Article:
Tilda Time

You know how political commentators graph periods of conservative reaction and liberal reform – diagrams of rolling hills and valleys plotting the eventual return of one or the other? I feel I could make a lovely wave of my crafts – how one flows into another, how one project will lead to another, and it all will circle back again. Peaks of knitting, valleys of crochet, climbing mountains of art, slow declines of sewing. The chart could probably be color coded too – based on seasons and mood. But anyway – the point is, I’m in one of my crafty doll phases – there were the Dotty Dolls, and the Paperclay dolls, and the oh-so-fun Wooden Dolls, and the amigurumi. And now, there’s the cloth doll. Welcome to the doll club, Tilda:

I think out of all of my crafting, doll making leaves me with the most head scratching – why? What for? What do I do with it? Is being fun to make reason enough? With the amigurumi, every single one ended up gifted. The Dotty Dolls, traded. The one paperclay doll, again, gifted. The wooden dolls, I did keep them, because no one else wanted them. And, now the cloth doll. Does anyone still want a ragdoll? If I gift them up for Xmas this year, will my nieces grab at them, or say, meh? It’s hard to tell.

In any event, I think she’s very pretty!

  

Pretty should be enough, right? This doll was, as I mentioned, my rough draft – can I sew her? So, I didn’t use anything from my stash that I would lament losing most heartily if I botched it up. So, the doll is made from canvas from Michaels. The dress is leftover fabric from my dining room chair upholstery project, and the lace, again from the bargain bin at Michaels. There were a few oopsies – I forgot to make her shoes or boots, or anything. And, the arms are sewn on a little wonky – it was a bit hard to sew through the stablized satin fabric. And, I was so anxious to see if I could make the dress, the hem is er, not exactly straight. I kind of eyeballed the cutting, and the turning under of the hem. My eyes really aren’t that good. And, I improvised for the face and hair. There’s a Tilda face painting kit and hair you can buy – but that seemed like a waste. I just dotted her eyes with a micron pen, and gave her some blush with a stamp pad. For hair, in the tutorials I found on line, it looks like some kind of boucle yarn, which I certainly don’t have in my stash, so yarny yarny had to do. I did enjoy giving her a hair do. And, making her outfit. And, I’ll probably make another, and those kids will just have to pretend they like them come gift giving season.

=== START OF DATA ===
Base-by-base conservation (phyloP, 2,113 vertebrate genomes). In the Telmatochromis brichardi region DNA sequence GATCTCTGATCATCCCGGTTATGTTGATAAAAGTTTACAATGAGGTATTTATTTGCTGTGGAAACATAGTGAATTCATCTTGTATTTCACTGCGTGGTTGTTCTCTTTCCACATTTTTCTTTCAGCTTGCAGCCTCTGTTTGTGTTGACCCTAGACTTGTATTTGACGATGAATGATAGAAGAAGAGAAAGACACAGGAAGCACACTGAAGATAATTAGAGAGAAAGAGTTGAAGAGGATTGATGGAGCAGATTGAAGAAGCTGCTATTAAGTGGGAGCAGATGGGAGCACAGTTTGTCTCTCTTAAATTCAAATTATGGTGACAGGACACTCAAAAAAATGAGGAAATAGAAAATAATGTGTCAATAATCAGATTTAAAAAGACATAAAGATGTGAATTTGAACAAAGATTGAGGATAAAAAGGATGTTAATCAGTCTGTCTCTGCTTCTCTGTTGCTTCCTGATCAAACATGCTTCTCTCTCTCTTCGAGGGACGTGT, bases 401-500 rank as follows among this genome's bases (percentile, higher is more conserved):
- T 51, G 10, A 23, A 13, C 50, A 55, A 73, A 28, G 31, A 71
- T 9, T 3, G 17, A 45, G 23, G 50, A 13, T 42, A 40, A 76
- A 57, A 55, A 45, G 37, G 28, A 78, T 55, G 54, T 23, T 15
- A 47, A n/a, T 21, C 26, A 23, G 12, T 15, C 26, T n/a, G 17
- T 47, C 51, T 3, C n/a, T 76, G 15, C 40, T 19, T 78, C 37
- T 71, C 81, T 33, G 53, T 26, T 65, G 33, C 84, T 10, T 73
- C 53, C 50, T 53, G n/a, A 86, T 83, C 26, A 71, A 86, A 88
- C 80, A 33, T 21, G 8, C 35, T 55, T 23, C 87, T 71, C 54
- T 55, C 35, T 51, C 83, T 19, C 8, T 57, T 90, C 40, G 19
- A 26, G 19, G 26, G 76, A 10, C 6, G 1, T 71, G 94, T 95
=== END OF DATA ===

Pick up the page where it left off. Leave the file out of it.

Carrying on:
And this one’s utilitarian purpose will just have to be to sit on my vintage book with the rest of my doll experiments and look pretty.

She can do that, no problem.

And, if you’d like to make your own Tilda, these are the tutorials I followed:

How to Sew A Tilda Doll, CraftDaily.
Tilda Doll Tutorial, ThePassionforCraft, YouTube
And, for the truly obsessed, this Russian website that translates ok in Google translate, Tilda Mania.

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